Hungry young foreigners who crowd around the lavish food samples waiting to be eaten in Tokyo department store food halls tend to steer clear of cheese. Unless they’re really, really hungry, because cheese that’s usually on offer is an odd tasting blend of soy-and-dairy, chocolate-and-cheese and other ingredients, added to make the cheese content go further.
Real cheeses – there are French cheeses proclaiming their provenance usually with a tricolour or two thrown in for good measure are expensive and seldom offered for tasting.
So what’s not to like about the opportunity Australian dairy farmers and cheese makers have to crack the Japanese market, with the signing of the Trans-Pacific Trade Partnership – you know the one that Bill Shorten said was dead in the water, after the Americans pulled out.
Australian negotiators, led by Trade Minister Steve Ciobo, buckled down and went to work, painstakingly going over objections and hiccups (Canada had some reservations, and initially talked out following the US example, but was talked down and brought back into the 11 nation trade deal.) And now, in time for Australia Day – put another lamb chop on the barbie- they’re sorted, fingers crossed.
North Asians know about food security. Elderly Tokyo-ites will hesitatingly talk about the “hunger years” during World War II and the time immediately after, when their city, firebombed, saw people hunting through the rubble for anything edible to sustain life. That was how the Liberal Democratic Party of Japan (“Not liberal, democratic or a party” as one of its critics famously said) managed to stay in power for decades, by protecting rice farmers, the people who put food in the country’s bowls when all else failed.
New middle classes are emerging across Asia and Australia has the land and resources to supply those needs. Chinese mothers don’t trust Chinese milk products after that terrible scam that saw the deaths of babies given milk powder mixed with contaminants. That’s why, in Australian international airports, returning Chinese tourists carry economy-size tins of milk powder back with them.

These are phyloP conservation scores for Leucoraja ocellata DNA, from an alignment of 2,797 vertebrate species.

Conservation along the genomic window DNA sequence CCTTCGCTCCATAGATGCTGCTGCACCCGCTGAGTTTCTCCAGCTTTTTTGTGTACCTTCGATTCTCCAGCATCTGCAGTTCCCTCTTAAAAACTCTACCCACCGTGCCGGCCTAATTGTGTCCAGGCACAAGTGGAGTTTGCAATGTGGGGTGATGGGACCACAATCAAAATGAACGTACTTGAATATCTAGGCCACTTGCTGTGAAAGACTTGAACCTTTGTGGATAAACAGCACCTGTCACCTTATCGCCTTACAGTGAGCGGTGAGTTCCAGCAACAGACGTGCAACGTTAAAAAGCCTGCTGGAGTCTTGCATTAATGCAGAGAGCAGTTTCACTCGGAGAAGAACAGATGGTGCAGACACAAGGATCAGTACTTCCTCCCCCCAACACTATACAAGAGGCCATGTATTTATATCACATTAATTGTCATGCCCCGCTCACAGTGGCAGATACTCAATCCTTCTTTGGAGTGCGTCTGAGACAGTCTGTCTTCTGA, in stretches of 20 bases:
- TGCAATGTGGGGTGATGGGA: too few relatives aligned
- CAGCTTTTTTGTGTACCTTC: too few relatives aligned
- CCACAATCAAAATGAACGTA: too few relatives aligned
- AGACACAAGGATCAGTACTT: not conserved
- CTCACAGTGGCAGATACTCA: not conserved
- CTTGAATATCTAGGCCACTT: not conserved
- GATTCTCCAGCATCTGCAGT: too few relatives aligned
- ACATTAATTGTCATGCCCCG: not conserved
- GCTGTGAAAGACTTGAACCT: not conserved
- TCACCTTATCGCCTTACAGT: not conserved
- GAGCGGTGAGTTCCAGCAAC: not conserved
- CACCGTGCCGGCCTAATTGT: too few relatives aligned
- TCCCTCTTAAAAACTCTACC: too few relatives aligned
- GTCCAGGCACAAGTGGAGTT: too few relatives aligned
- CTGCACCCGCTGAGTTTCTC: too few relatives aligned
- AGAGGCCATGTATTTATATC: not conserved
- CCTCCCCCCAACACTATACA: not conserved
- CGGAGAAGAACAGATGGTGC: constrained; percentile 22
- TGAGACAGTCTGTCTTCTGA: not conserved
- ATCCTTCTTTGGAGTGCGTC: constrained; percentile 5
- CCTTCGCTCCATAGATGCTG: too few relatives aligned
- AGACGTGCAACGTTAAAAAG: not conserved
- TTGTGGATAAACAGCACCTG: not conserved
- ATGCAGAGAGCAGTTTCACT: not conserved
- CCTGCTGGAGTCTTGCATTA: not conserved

The TPP, Ciobo said, “would eliminate more than 98 per cent of tariffs in a free trade-zone with a combined GDP of $13.7 trillion.” The deal abolishes all tariffs on seafood, wine, wine, sheep meat, and other manufactured goods, with Japan speeding up the reduction of import barriers for beef imports and eliminating several tariffs on Australian cheese.
Japan’s beef market has til now been notoriously difficult to crack, under the TPP barriers are slowly falling away.
Countries in Asia are slowly coming around to the idea that food shortages are not inevitable, the rice harvest may fail but mass starvation will not occur, as it did in previous centuries. New, interesting food imports will now arrive in Asia to enliven and energise from clean green Australia (sorry New Zealand, that’s us, too) via the TPP.
Australian beef growers who saw their livelihoods disappear when the Gillard government abruptly halted beef exports to Indonesia on the strength of an ABC television expose (“They gave us no time, no warning, no negotiation,” an Indonesian civil servant declared angrily.)
If you were in Bali, Jogya, Surabaya or any of the Indonesian other tourist spots at that time and wondered why your meat tasted a bit different, blame the ban. You were eating buffalo.
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